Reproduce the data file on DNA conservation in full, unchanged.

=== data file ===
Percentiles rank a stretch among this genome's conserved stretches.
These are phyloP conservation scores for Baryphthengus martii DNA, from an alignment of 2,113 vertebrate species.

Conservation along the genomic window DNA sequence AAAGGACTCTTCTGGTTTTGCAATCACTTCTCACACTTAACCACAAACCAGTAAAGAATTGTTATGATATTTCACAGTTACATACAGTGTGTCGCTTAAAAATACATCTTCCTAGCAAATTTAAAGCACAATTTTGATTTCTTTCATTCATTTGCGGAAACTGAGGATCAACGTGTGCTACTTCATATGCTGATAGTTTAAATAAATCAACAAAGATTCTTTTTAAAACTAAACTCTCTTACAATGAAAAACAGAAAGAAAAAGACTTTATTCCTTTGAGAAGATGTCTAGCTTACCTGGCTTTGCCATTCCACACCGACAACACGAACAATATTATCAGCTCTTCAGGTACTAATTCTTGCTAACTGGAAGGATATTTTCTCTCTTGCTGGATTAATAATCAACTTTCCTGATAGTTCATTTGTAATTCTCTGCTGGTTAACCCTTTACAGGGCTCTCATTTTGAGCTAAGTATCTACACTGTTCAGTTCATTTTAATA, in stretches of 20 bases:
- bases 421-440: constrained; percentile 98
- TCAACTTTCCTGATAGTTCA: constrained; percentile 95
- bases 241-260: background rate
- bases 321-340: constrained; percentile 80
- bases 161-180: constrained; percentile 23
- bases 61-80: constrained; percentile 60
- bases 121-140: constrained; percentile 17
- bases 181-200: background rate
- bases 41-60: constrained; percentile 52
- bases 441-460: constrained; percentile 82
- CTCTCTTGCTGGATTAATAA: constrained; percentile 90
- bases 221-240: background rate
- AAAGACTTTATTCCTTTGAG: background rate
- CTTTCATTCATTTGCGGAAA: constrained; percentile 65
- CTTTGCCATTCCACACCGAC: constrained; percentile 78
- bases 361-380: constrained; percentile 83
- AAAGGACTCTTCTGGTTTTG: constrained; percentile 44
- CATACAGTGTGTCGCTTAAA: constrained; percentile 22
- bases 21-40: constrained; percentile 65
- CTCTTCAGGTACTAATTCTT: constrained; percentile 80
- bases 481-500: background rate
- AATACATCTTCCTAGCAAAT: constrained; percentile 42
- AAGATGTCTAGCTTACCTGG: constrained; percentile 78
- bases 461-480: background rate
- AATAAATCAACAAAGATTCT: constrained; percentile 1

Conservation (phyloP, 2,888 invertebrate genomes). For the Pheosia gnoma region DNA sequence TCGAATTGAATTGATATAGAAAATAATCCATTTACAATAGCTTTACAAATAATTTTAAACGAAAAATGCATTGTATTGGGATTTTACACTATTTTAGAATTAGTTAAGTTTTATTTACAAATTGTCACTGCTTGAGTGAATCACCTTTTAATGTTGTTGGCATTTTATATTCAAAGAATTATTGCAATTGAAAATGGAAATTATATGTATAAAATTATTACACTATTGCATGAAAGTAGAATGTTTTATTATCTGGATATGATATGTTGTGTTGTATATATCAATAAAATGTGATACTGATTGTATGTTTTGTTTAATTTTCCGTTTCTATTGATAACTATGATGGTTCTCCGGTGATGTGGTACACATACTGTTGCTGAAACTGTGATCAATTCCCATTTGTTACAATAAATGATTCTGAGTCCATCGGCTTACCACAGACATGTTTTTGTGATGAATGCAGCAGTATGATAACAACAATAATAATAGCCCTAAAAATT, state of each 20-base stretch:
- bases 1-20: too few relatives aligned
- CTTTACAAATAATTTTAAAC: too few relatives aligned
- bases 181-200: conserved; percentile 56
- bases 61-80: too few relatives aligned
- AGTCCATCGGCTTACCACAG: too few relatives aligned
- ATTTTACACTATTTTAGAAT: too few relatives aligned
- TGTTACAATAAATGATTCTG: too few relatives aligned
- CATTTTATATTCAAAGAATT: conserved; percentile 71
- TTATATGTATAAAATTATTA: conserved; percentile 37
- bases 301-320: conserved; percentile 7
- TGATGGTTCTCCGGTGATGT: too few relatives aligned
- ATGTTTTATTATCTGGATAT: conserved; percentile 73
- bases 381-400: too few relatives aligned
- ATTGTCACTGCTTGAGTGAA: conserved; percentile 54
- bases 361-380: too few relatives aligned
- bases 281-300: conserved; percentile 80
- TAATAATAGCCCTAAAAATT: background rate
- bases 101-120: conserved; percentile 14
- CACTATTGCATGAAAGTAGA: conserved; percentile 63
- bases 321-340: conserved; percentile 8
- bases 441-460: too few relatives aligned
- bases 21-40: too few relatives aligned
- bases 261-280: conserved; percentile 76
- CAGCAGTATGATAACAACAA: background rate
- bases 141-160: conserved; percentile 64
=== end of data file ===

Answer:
Percentiles rank a stretch among this genome's conserved stretches.
These are phyloP conservation scores for Baryphthengus martii DNA, from an alignment of 2,113 vertebrate species.

Conservation along the genomic window DNA sequence AAAGGACTCTTCTGGTTTTGCAATCACTTCTCACACTTAACCACAAACCAGTAAAGAATTGTTATGATATTTCACAGTTACATACAGTGTGTCGCTTAAAAATACATCTTCCTAGCAAATTTAAAGCACAATTTTGATTTCTTTCATTCATTTGCGGAAACTGAGGATCAACGTGTGCTACTTCATATGCTGATAGTTTAAATAAATCAACAAAGATTCTTTTTAAAACTAAACTCTCTTACAATGAAAAACAGAAAGAAAAAGACTTTATTCCTTTGAGAAGATGTCTAGCTTACCTGGCTTTGCCATTCCACACCGACAACACGAACAATATTATCAGCTCTTCAGGTACTAATTCTTGCTAACTGGAAGGATATTTTCTCTCTTGCTGGATTAATAATCAACTTTCCTGATAGTTCATTTGTAATTCTCTGCTGGTTAACCCTTTACAGGGCTCTCATTTTGAGCTAAGTATCTACACTGTTCAGTTCATTTTAATA, in stretches of 20 bases:
- bases 421-440: constrained; percentile 98
- TCAACTTTCCTGATAGTTCA: constrained; percentile 95
- bases 241-260: background rate
- bases 321-340: constrained; percentile 80
- bases 161-180: constrained; percentile 23
- bases 61-80: constrained; percentile 60
- bases 121-140: constrained; percentile 17
- bases 181-200: background rate
- bases 41-60: constrained; percentile 52
- bases 441-460: constrained; percentile 82
- CTCTCTTGCTGGATTAATAA: constrained; percentile 90
- bases 221-240: background rate
- AAAGACTTTATTCCTTTGAG: background rate
- CTTTCATTCATTTGCGGAAA: constrained; percentile 65
- CTTTGCCATTCCACACCGAC: constrained; percentile 78
- bases 361-380: constrained; percentile 83
- AAAGGACTCTTCTGGTTTTG: constrained; percentile 44
- CATACAGTGTGTCGCTTAAA: constrained; percentile 22
- bases 21-40: constrained; percentile 65
- CTCTTCAGGTACTAATTCTT: constrained; percentile 80
- bases 481-500: background rate
- AATACATCTTCCTAGCAAAT: constrained; percentile 42
- AAGATGTCTAGCTTACCTGG: constrained; percentile 78
- bases 461-480: background rate
- AATAAATCAACAAAGATTCT: constrained; percentile 1

Conservation (phyloP, 2,888 invertebrate genomes). For the Pheosia gnoma region DNA sequence TCGAATTGAATTGATATAGAAAATAATCCATTTACAATAGCTTTACAAATAATTTTAAACGAAAAATGCATTGTATTGGGATTTTACACTATTTTAGAATTAGTTAAGTTTTATTTACAAATTGTCACTGCTTGAGTGAATCACCTTTTAATGTTGTTGGCATTTTATATTCAAAGAATTATTGCAATTGAAAATGGAAATTATATGTATAAAATTATTACACTATTGCATGAAAGTAGAATGTTTTATTATCTGGATATGATATGTTGTGTTGTATATATCAATAAAATGTGATACTGATTGTATGTTTTGTTTAATTTTCCGTTTCTATTGATAACTATGATGGTTCTCCGGTGATGTGGTACACATACTGTTGCTGAAACTGTGATCAATTCCCATTTGTTACAATAAATGATTCTGAGTCCATCGGCTTACCACAGACATGTTTTTGTGATGAATGCAGCAGTATGATAACAACAATAATAATAGCCCTAAAAATT, state of each 20-base stretch:
- bases 1-20: too few relatives aligned
- CTTTACAAATAATTTTAAAC: too few relatives aligned
- bases 181-200: conserved; percentile 56
- bases 61-80: too few relatives aligned
- AGTCCATCGGCTTACCACAG: too few relatives aligned
- ATTTTACACTATTTTAGAAT: too few relatives aligned
- TGTTACAATAAATGATTCTG: too few relatives aligned
- CATTTTATATTCAAAGAATT: conserved; percentile 71
- TTATATGTATAAAATTATTA: conserved; percentile 37
- bases 301-320: conserved; percentile 7
- TGATGGTTCTCCGGTGATGT: too few relatives aligned
- ATGTTTTATTATCTGGATAT: conserved; percentile 73
- bases 381-400: too few relatives aligned
- ATTGTCACTGCTTGAGTGAA: conserved; percentile 54
- bases 361-380: too few relatives aligned
- bases 281-300: conserved; percentile 80
- TAATAATAGCCCTAAAAATT: background rate
- bases 101-120: conserved; percentile 14
- CACTATTGCATGAAAGTAGA: conserved; percentile 63
- bases 321-340: conserved; percentile 8
- bases 441-460: too few relatives aligned
- bases 21-40: too few relatives aligned
- bases 261-280: conserved; percentile 76
- CAGCAGTATGATAACAACAA: background rate
- bases 141-160: conserved; percentile 64